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Adrian Forest
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There are several problems with this convergence concept. First, you're essentially getting the people playing the fashion design game to work unpaid for the people making the GTA game. I'm not sure the games industry needs any new ways of exploiting the people interested in fashion design. Second, the problem with linking the games in this way is that the criteria for judging the fashion design part of the game are made subservient to the desires of those playing GTA. You're no longer playing a fashion design game, you're playing a 'design clothes for a GTA game' game. Second Life is relevant not because it's already a place where you can design and sell virtual clothing, but because it's already a place where you can design and sell clothing to be worn by the people in a virtual world. Second Life already *is* lots of different games being played with the same kind of convergence between them.
Toggle Commented Oct 10, 2010 on Convergence Culture at Click Nothing
I'm not discussing censorship, I'm talking about looking at this game critically. Why write this game off as not worth looking at critically? I'm also not discussing artistic credibility either. I'm saying this game does merit criticism, that is, thinking critically about it, rather than just dismissing it and writing it off as yet another indictment of the sorry state of the world, etc, etc. Since you bring it up, I think it can be said that Team America did further the dialogue on the War on Terror. Its overtly satirical representations of Arabs as Orientalised, gibberish-spouting Others worked towards defusing the power of such depictions in a non-satirical context. I'm not suggesting that this game is similarly overtly satirical. What I'm suggesting is that it's too simple to treat as 100% sincere, and that there is evidence of it being conflicted in its perspective. Writing it off isn't interesting. It's dull and unthoughtful. Of course this game is offensive, but saying so isn't telling us anything new. Asking questions about it is more productive. And the most prominent question to ask about this game is: What does this game say about the context in which it was produced? What does this game's Orientalist, reductionist representation of Arabs say about a) its audience's perception of Arabs, but more interestingly, b) its creators' perception of its audience? What are we to make of elements such as the 'Uncle Sam' bonus?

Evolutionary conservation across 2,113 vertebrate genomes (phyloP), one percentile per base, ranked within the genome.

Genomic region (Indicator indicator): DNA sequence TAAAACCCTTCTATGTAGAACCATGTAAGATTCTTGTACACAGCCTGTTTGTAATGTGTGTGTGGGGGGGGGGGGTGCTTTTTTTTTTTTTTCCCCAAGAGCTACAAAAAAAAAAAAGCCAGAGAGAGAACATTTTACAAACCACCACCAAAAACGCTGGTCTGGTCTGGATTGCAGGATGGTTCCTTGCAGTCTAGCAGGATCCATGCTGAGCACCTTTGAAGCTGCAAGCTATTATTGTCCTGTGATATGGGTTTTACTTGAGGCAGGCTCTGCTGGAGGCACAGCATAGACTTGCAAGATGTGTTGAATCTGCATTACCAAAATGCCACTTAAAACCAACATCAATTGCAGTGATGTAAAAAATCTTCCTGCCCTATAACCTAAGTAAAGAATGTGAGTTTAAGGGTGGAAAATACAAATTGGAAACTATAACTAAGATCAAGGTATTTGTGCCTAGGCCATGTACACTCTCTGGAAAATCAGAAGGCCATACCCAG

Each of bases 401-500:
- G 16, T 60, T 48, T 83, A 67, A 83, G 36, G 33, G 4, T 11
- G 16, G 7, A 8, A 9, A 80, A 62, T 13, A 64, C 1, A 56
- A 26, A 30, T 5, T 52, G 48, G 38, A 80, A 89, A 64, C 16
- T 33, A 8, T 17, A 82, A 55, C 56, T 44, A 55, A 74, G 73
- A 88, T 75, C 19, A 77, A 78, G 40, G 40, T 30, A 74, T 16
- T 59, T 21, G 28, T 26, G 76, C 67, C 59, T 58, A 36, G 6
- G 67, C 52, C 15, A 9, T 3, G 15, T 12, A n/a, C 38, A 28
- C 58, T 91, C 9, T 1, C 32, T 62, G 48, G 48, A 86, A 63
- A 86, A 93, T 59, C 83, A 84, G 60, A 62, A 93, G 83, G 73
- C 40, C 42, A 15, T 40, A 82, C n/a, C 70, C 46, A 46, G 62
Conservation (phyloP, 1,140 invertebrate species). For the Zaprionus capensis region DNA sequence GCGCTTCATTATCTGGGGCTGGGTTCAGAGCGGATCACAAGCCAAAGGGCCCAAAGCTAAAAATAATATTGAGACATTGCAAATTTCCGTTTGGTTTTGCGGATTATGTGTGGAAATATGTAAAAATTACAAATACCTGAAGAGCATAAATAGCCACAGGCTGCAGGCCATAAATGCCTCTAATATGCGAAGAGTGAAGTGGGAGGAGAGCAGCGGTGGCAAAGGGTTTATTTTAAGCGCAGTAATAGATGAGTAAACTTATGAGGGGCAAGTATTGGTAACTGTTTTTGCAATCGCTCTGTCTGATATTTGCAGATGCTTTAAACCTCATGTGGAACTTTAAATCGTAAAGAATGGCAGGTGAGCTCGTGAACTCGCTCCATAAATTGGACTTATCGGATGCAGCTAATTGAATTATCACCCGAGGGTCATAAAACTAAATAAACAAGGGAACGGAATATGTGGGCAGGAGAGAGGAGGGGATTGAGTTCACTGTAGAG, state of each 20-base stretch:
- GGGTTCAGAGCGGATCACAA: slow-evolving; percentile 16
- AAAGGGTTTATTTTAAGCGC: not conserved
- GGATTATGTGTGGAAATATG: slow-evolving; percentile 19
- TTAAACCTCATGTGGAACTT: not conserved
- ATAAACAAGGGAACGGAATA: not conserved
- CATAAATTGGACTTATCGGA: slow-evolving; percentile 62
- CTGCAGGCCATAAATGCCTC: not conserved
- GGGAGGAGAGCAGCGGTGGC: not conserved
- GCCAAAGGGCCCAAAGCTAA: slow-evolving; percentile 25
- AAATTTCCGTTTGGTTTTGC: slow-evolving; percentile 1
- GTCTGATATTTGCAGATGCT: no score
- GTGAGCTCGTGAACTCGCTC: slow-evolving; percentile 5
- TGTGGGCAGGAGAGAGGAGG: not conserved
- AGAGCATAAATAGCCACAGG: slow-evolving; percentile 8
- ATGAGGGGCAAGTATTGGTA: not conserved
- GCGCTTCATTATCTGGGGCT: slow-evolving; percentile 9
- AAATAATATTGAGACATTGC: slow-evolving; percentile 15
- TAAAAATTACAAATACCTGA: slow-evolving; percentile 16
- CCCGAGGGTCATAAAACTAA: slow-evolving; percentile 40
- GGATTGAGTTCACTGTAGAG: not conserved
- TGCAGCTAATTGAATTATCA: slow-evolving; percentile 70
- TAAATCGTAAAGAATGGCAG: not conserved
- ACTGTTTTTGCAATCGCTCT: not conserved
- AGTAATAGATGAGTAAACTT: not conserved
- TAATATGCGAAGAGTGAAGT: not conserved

Toggle Commented Jul 27, 2010 on Arab shooting gallery at Brainy Gamer
1 reply
I do think it's impossible to read it devoid of irony without assuming both a) incompetence in designing for American jingoism on the part of the creators and b) uncritical reception on the part of players. Both of these assumptions give far too little credit to the humans involved. Honestly, I think we can take it for granted that there is irony in the 'Uncle Sam' bonus. The more interesting question is why it is there. Why assume it's indicative of incompetence at appealing to American jingoism rather than incompetence at injecting a note of irony? Yes, it's a grossly, monstrously insensitive representation of the Middle East. That's not even in question. But it's not necessarily *just* that. It's glib and simplistic to say it's just another example of Orientalist othering of Arabs, and naive or facetious to suggest it exists in isolation.
Toggle Commented Jul 26, 2010 on Arab shooting gallery at Brainy Gamer
1 reply
I'm not entirely sure it's as simple as that. Yes, the game is reprehensible as a ridiculously Orientalist representation of the Middle East. But it's also a Polish-developed game that's explicitly aimed at Americans. And it's impossible to read the 'Uncle Sam Would Be Proud' bonus as being devoid of irony. I don't want to sound like I'm condoning this game's representations, but it seems like a mistake to write it off. I think it's a mistake to ignore that this game and its production are embedded in a context of a) the existing wide propagation of these sorts of Orientalist representations and b) the complex and globalised nature of the games industry. Is this game meant to be taken at face value? Is it marketed on its face value but produced with a sense of irony on the part of its creators? Could it be produced at least partly with the intent of exploiting a perceived comfortableness with such representations on the part of its American audience? I don't know. It'd be a lot more interesting to me if it were, and I'd be quite interested in finding out.
Toggle Commented Jul 26, 2010 on Arab shooting gallery at Brainy Gamer
1 reply
Care to elaborate on how you think "Apple has fucked up, this year, bigtime"?
Toggle Commented Jul 6, 2010 on 5 things I'm thinking right now at Wonderland
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Jun 20, 2010